Perhaps the most sought-after variation of the Winchester 1873 rifle, the Winchester One of One Hundred is one of the rarest of the rare in gun collecting. The One of One Hundred example featured in Rock Island Auction Company’s May Premier is not only the last of its model produced, but the storied rifle has an impressive tale to complement its remarkable pedigree.
This rifle is illustrated and described on pages 113-118 of “The Story of the Winchester 1 of 1000 and 1 of 100 Rifles” by Edmund E. Lewis. Winchester referred to these special order rifles both numerically (1 of 100) and using their full wording (One of One Hundred) in their writing and advertisements, as well as on the rifle barrels.
Winchester Model 1873 serial number 27179 has been a centerpiece in some of the most esteemed firearms collections throughout the decades, including the Frank R. Sweet Collection, the Carl Press Collection, and The Robert M. Lee Collection. This phenomenally scarce 1 of 100 Winchester was certainly well cared for, though it also bears the marks of a rifle that was carried by its original owner through the unforgiving depths of the Amazon wilderness.
The Winchester 1873 Rifle
Calling the Winchester 1873 “the gun that won the West” may be overstated, but there’s no doubt that the sturdy lever action rifle became one of the bestselling guns of the era and continues to enjoy tremendous popularity with gun collectors today. Oliver Winchester’s steel-framed Model 1873 was a distinct improvement over the 1866 rifle and the 1860 Henry, and settlers pushing westward quickly took notice.
A true “Golden Boy.” This factory gold engraved Winchester Model 1866 lever action rifle is a spectacular example of the Winchester 1873’s forerunner.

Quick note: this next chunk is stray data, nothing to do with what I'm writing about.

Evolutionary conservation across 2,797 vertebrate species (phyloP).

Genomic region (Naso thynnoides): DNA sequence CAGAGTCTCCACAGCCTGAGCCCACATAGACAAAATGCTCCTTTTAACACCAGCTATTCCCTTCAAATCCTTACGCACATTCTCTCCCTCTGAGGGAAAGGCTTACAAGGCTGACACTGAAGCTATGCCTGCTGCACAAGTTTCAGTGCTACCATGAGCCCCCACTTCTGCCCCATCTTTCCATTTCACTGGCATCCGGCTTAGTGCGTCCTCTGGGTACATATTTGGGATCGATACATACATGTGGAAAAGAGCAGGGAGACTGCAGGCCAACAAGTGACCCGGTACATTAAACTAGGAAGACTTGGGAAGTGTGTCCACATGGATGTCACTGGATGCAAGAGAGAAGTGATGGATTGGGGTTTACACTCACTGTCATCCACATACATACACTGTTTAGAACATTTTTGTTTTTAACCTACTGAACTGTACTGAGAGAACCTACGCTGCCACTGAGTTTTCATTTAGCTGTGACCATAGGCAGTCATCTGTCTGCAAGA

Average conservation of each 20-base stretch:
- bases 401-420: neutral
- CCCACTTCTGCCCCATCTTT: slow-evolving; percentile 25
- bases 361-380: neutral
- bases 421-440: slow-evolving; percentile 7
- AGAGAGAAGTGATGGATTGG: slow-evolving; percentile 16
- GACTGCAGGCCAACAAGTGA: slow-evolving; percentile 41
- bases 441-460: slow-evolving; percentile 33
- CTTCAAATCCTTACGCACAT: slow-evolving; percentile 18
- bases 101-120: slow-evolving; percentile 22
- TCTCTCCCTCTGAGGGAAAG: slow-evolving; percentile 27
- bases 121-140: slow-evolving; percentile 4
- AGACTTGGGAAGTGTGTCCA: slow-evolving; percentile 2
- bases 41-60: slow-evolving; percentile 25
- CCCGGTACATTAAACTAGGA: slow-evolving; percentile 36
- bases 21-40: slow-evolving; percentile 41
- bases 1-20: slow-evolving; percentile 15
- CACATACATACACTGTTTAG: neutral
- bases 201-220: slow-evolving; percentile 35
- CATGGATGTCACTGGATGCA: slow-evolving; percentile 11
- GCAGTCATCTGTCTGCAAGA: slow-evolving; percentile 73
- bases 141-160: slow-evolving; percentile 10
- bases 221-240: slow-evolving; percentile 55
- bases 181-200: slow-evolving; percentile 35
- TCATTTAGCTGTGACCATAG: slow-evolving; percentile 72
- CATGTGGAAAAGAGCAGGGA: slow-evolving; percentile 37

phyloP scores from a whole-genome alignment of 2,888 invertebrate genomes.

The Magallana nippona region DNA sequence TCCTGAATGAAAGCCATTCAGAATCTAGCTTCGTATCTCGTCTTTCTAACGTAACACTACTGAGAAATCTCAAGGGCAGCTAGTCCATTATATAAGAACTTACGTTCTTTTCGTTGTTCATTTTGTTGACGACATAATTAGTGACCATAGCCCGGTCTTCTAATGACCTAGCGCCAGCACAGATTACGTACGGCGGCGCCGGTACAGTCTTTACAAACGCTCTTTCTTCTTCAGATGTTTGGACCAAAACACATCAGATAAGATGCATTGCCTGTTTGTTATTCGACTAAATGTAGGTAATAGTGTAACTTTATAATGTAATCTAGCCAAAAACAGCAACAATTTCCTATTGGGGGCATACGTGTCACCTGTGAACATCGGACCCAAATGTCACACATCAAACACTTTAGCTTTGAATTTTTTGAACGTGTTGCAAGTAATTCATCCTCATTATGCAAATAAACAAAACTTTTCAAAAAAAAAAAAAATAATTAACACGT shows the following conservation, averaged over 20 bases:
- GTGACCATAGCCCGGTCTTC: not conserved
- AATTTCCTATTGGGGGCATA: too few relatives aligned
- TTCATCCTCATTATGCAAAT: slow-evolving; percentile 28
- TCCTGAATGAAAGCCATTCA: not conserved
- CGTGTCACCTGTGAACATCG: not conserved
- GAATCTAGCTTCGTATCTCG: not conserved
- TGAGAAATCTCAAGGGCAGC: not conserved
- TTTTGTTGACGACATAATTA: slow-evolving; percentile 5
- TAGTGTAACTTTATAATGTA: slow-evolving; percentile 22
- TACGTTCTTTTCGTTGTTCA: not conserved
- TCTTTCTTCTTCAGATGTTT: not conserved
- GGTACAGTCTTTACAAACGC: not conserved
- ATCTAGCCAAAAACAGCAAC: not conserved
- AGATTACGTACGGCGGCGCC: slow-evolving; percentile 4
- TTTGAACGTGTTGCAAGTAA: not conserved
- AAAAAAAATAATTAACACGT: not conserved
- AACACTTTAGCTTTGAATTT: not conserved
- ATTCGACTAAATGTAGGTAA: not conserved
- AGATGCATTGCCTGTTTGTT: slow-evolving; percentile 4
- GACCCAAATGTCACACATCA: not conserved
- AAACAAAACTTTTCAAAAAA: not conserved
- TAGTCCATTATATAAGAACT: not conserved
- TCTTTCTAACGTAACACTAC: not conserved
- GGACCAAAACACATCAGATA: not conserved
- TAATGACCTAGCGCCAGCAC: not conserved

While the Colt Single Action Army revolver ruled the frontier streets, the Winchester 1873 rifle was king of the open range. The Model 1873’s tough frame, stronger chambering, and wide-scale availability helped elevate the rifle above its predecessors and solidified its reputation as one of the most American guns of all time.
A factory silver plated Winchester First Model 1873 lever action in the popular cowboy caliber of .44 WCF.
From movie sets to modern-day Cowboy Action Shooting competitions, the rugged Winchester 1873 has stood the test of time like few firearms before or since. In 1875, Winchester began to offer higher grade versions of the Model 1873 for sale. Enter the Winchester 1 of 100, one of the most elusive variations of the special order Winchester lever action rifle ever produced.
What is a Winchester 1 of 100?
Although less famous than Winchester One of One Thousand rifles, the Winchester 1873 One of One Hundred has become a true holy grail gun for collectors. Of the eight Model 1873 One of One Hundred rifles produced and shipped from the Winchester factory between April 1876 and April 1878, only six are known today.
An extremely rare example of an original Winchester “One of One Hundred” First Model 1873 rifle with a Cody Firearms Museum letter.
The Model 1873 One of One Hundred rifles were announced in 1875 when Winchester discovered that a small percentage of their rifles shot with greater accuracy during factory testing. The company decided to distinguish these exceptional rifles and market them as special order premium models for its wealthier clientele. While the Winchester 1 of 1000 was sold as the model with the highest barrel accuracy, the 1 of 100 was offered as a middle ground between the standard Winchester 1873 and the pricey 1 of 1000.
What is the difference between a 1 of 100 and 1 of 1000 rifle?
A standard Winchester 1873 might cost around $50, but a One of One Thousand could range between $80 to $100 depending on the additional custom features. The Winchester 1873 One of One Hundred fell somewhere between the two, costing a committed frontiersman $60 to $75. For comparison, an acre of farmland in Kansas cost $13 or less in 1876.
There were only 132 One of One Thousand rifles produced in the Winchester 1873 Model, and a scant eight of the Model 1873 One of One Hundreds– only six of which are known today.
Winchester catalogs advertised these new extra-accurate rifles as follows: